Effects of severe arterial hypocapnia on regional blood flow regulation, tissuePO2 and metabolism in the brain cortex of cats
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- Grote, J., Zimmer, K. & Schubert, R. Pflugers Arch. (1981) 391: 195. doi:10.1007/BF00596170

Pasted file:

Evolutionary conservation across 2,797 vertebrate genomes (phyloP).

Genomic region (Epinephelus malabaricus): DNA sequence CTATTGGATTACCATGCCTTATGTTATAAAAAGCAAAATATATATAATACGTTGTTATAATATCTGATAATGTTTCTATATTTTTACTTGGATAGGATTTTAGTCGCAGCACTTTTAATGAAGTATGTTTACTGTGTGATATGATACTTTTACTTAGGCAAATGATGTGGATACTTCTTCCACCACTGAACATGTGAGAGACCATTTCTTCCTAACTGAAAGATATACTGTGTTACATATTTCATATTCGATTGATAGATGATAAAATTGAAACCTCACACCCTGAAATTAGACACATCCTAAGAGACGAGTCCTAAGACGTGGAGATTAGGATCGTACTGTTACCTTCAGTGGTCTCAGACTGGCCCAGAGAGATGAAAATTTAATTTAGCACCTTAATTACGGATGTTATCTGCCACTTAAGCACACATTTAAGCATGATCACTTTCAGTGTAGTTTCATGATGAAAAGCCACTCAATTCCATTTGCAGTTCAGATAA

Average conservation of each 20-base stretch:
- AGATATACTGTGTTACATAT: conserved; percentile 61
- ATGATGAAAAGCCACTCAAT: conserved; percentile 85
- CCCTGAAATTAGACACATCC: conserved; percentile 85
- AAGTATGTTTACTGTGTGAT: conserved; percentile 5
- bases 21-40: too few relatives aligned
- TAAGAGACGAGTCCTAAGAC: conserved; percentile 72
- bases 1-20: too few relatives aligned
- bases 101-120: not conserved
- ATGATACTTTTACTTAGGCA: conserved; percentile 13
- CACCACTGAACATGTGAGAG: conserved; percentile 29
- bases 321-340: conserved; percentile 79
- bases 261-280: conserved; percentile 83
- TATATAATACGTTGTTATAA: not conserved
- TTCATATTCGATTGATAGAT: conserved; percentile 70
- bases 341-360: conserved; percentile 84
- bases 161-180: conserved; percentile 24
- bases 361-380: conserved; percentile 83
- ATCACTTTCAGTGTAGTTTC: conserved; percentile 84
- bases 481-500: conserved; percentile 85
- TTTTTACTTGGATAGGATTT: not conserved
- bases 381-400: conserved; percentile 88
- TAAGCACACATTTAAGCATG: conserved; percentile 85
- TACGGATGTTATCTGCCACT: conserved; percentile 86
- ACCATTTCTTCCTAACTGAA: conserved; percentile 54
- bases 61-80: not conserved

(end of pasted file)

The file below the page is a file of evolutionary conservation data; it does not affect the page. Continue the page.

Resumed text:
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The effect of a stepwise decrease inPaCO2 from 3.9–1.6 kPa on rCBF, rCMRO2, tissuePO2 and concentrations of glucose, lactate, pyruvate, ATP, ADP, AMP and phosphocreatine in the brain cortex was studied in cats lightly anaesthetized with sodium pentobarbital. 1. Moderate lowering ofPaCO2 to 2.5 kPa induced in all animals a homogeneous decrease of rCBF in corresponding areas of the right and left hemisphere. Mean rCBF fell from 129.2 to 103.1 ml · 100 g−1 · min−1, while rCMRO2 remained unchanged (12.7–12.9 ml · 100 g−1 · min−1). The tissuePO2 frequency histograms showed a shift to lower values without indicating the presence of brain tissue hypoxia. 2. Severe arterial hypocapnia (PaCO2=1.6 kPa) caused an inhomogeneous blood flow reaction. Both further decreased as well as increased rCBF values were measured simultaneously in the brain cortex of individual animals (mean rCBF=97.6 ml · 100 g−1 · min−1). At the same time tissuePO2 measurements and metabolite assays indicated the presence of pronounced brain tissue hypoxia. The tissue concentrations of lactate and pyruvate and the lactate/pyruvate ratio were significantly increased, while the phosphocreatine concentration was significantly reduced. In addition, rCMRO2 decreased to 11.3 ml · 100 g−1 · min−1. The results provide conclusive evidence that severe arterial hypocapnia leads to an insufficient O2 supply of the brain cortex, which in turn seems to counteract the influence of hypocapnia on cortical blood flow regulation.